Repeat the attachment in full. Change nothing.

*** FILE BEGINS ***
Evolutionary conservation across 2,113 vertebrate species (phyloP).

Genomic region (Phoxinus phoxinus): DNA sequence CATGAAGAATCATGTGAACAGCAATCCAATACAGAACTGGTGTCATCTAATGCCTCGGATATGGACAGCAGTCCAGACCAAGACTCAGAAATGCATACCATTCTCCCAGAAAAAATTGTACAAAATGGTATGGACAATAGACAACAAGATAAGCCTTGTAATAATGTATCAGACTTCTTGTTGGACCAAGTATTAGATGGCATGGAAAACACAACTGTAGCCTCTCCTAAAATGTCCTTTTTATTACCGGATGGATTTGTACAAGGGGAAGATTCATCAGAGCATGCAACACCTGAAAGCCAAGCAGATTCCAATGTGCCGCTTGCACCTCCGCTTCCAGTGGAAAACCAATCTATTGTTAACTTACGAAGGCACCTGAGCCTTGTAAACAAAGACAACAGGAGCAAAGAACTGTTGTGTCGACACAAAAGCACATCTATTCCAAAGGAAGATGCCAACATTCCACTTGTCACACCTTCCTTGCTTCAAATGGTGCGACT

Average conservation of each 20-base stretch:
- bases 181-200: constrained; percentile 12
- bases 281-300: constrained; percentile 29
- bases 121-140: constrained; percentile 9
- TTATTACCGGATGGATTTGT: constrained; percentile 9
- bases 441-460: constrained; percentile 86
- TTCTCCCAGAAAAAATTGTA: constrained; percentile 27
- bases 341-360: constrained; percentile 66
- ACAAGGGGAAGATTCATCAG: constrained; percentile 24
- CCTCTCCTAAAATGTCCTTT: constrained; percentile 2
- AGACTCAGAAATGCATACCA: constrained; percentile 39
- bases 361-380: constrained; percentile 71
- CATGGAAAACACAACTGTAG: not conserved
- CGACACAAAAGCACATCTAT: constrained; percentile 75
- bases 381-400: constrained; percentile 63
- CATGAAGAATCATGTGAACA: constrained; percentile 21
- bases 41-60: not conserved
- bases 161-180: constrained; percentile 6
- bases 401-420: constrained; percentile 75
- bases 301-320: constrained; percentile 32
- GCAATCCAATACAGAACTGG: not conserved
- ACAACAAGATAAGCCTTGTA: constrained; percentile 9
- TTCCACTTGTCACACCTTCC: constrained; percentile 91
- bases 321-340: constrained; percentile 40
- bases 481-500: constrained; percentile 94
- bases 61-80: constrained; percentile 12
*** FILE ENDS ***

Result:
Evolutionary conservation across 2,113 vertebrate species (phyloP).

Genomic region (Phoxinus phoxinus): DNA sequence CATGAAGAATCATGTGAACAGCAATCCAATACAGAACTGGTGTCATCTAATGCCTCGGATATGGACAGCAGTCCAGACCAAGACTCAGAAATGCATACCATTCTCCCAGAAAAAATTGTACAAAATGGTATGGACAATAGACAACAAGATAAGCCTTGTAATAATGTATCAGACTTCTTGTTGGACCAAGTATTAGATGGCATGGAAAACACAACTGTAGCCTCTCCTAAAATGTCCTTTTTATTACCGGATGGATTTGTACAAGGGGAAGATTCATCAGAGCATGCAACACCTGAAAGCCAAGCAGATTCCAATGTGCCGCTTGCACCTCCGCTTCCAGTGGAAAACCAATCTATTGTTAACTTACGAAGGCACCTGAGCCTTGTAAACAAAGACAACAGGAGCAAAGAACTGTTGTGTCGACACAAAAGCACATCTATTCCAAAGGAAGATGCCAACATTCCACTTGTCACACCTTCCTTGCTTCAAATGGTGCGACT

Average conservation of each 20-base stretch:
- bases 181-200: constrained; percentile 12
- bases 281-300: constrained; percentile 29
- bases 121-140: constrained; percentile 9
- TTATTACCGGATGGATTTGT: constrained; percentile 9
- bases 441-460: constrained; percentile 86
- TTCTCCCAGAAAAAATTGTA: constrained; percentile 27
- bases 341-360: constrained; percentile 66
- ACAAGGGGAAGATTCATCAG: constrained; percentile 24
- CCTCTCCTAAAATGTCCTTT: constrained; percentile 2
- AGACTCAGAAATGCATACCA: constrained; percentile 39
- bases 361-380: constrained; percentile 71
- CATGGAAAACACAACTGTAG: not conserved
- CGACACAAAAGCACATCTAT: constrained; percentile 75
- bases 381-400: constrained; percentile 63
- CATGAAGAATCATGTGAACA: constrained; percentile 21
- bases 41-60: not conserved
- bases 161-180: constrained; percentile 6
- bases 401-420: constrained; percentile 75
- bases 301-320: constrained; percentile 32
- GCAATCCAATACAGAACTGG: not conserved
- ACAACAAGATAAGCCTTGTA: constrained; percentile 9
- TTCCACTTGTCACACCTTCC: constrained; percentile 91
- bases 321-340: constrained; percentile 40
- bases 481-500: constrained; percentile 94
- bases 61-80: constrained; percentile 12